• The referee has all four varieties of card available to them.
      “Disorderly fencing” allows a group 1 penalty to be applied.
      “Vindictive Action” allows a group 2 penalty and annulment of the touch scored.
      “Disturbing order on strip” allows a group 3 penalty and to not annul the touch scored. This can be useful.
      “Unsportsmanlike conduct” or “Disturbing order on strip” allow a group 4 penalty.

      The referee should be aware which of these penalties will give the most appropriate outcome to the situation.

  4. You may wish to add, “And neither shall thou allow thy coach to scream at thy opponent. See thou again, ‘douchebaggery’.”

    Over and over I watch referees allow this, and each time I execute a profound metaphorical head-desk.

  5. “Thy yell may never last more than 3 seconds, or one full lung of air, whichever is shorter.”

    Once, while refereeing, I heard what seemed like an inappropriately long yell from about four strips behind me. Turns out the guy had blown out his knee.

  6. I got a RED CARD from James Bookwalter (Va. Div.) because I “yelled in his [my opponent’s] face”. I guess he considered it “disturbing the order on the strip,” but there were no cards prior to that and he never cited that offense. Nevermind that it was the first time I yelled in that bout and my opponent spent just about all of the bout prior to that yelling with every attack. He seems/seemed to loathe me (and my opponent, and everyone else around him) and the bout was thoroughly inconsequential, so I didn’t bother asking, “How did we go from no cards to a red card again?” because Whatever. He seems to enjoy being a jerk when he referees, so I didn’t want to give him the satisfaction of an argument.

      • Ref didn’t say “vindictive action” nor cite rule, just said yelling “in his face”… perhaps that is what he had in-mind, hard to say. Funny how opponent yelled a dozen+ times with no card. Convenient catch-all if ref wants to screw you, I guess.

  7. So true. Girls are especially obnoxious sometimes! Cadet Women’s? You don’t even know. Not only do they excessively yell – but then some of them do this pouting sore loser yell. Ew, rude.
    I scream at practice sometimes but its usually followed by laughing – its always a friendly intense bout.
    Love your blog – I want to visit DC soon!

  8. Reblogged this on Sask Sword and commented:
    The yelling that goes on in fencing was probably the most surprising thing to me when I watched my first fencing tournament. Here I thought it was a “gentile” sport, full of pomp and circumstance instead I seem to recall a lot of high pitch shrieks that pierced the ears and not in a dangly way. A lot of aggressive roars that made you wonder if someone had been gored or if Saskquatch had taken up fencing, and the occasional yip of a young fencer still learning the yelling ropes. For those youngsters (and their parents), I thought I’d share this blog on the 10 Commandments of Yelling in Fencing.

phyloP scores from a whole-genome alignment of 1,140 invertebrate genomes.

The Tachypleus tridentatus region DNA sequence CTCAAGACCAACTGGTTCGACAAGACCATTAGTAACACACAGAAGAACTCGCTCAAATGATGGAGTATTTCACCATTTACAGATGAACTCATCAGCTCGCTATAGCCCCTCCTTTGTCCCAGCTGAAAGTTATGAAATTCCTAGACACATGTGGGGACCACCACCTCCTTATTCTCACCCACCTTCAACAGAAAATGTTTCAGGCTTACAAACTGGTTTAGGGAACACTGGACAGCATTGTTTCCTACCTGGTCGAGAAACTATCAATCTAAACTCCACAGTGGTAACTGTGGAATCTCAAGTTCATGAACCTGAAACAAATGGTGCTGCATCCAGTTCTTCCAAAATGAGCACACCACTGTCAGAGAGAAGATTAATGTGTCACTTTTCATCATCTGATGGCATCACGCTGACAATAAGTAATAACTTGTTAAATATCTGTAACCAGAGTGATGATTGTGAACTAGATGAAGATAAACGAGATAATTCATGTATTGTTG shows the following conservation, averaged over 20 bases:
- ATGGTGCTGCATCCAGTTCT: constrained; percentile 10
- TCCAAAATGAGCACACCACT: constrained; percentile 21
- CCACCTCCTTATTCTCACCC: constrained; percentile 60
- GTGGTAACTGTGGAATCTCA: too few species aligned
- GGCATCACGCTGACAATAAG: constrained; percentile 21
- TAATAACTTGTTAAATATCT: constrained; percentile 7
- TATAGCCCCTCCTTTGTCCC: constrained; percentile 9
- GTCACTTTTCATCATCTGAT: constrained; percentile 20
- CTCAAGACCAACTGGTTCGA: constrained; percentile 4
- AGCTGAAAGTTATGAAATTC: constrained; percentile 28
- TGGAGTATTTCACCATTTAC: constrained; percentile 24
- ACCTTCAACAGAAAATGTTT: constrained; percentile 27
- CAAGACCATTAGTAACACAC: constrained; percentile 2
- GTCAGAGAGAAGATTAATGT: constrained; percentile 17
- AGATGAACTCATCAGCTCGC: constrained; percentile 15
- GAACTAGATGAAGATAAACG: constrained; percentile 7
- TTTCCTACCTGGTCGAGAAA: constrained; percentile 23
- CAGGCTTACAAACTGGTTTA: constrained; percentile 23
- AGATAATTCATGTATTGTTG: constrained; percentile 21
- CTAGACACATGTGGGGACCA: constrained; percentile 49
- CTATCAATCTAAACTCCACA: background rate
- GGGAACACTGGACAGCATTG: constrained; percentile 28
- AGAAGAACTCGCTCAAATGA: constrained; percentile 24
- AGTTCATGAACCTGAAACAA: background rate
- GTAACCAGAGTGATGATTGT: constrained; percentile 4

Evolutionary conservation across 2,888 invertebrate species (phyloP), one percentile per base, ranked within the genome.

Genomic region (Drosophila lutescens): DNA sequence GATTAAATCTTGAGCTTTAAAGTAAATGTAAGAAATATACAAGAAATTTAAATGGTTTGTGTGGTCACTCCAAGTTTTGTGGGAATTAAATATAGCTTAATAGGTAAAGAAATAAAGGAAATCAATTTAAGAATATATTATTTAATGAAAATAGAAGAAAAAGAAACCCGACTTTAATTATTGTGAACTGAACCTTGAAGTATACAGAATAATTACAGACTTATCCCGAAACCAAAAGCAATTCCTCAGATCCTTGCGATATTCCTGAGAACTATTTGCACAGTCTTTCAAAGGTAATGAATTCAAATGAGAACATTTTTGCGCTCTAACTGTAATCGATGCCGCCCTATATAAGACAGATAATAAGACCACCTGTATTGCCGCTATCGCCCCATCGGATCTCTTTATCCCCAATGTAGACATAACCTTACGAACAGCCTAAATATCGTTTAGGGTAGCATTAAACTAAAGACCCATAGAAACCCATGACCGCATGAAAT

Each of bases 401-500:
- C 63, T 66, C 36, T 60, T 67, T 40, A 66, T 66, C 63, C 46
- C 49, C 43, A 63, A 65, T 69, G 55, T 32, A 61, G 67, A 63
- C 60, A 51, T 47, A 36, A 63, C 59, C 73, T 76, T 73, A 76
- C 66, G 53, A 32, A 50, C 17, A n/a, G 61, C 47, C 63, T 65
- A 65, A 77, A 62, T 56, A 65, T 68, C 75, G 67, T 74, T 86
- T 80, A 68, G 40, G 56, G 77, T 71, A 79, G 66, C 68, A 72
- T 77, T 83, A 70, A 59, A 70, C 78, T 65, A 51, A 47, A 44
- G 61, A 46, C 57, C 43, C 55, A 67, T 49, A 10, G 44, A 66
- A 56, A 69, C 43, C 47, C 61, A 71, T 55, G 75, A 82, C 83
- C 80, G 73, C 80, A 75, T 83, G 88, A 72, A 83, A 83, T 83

9. Couple of comments:
    2. I would not say never ever. Sometimes in a practice competition, you need to raise the intensity to be able to give all you have, especially when you’re tired. A good yell might just do the trick. In normal practice, you would get a look from your teammates to let you know that you’re being ridiculous.
    6. I’d add an exception for those teenagers that are good enough to beat me. Then again, they are the least likely to be in any way intimidated by my shouts.

  10. This is 9 commandments too many. Just don’t be an a-hole and fence a good bout. Also girls shouldn’t be able to scream above a certain pitch level (a.k.a can’t be higher than horror movie screams).

  11. Heeheehee have a #4 story about my son.

    He’s in this DE and was getting blown out for the first 8 touches, but then started coming back. And back, and back. The other guy was just losing his mind. Eventually, he tied it up, but time ran out at 12-12. Uh-oh. Priority. The other guy gets priority. Ok, so then the ref starts the action and in a blinding series of actions we have….two lights. The other guy starts saying “YES YES YES! I got you now boy!” And takes off his mask and does this victory dance…but as it turns out, it wasn’t his touch after all. After the ref made the call, my son just said “No, no, no” and wagged his finger at him. The ref just laughed and laughed, because the other dude was, as you would suspect, a total douche.

  12. While I generally agree, some of the screaming is so forced that it’s ridiculous — high-pitched and never ending. And the parents should be forever banned from screaming.

  13. Pingback: What I learned from my first tournament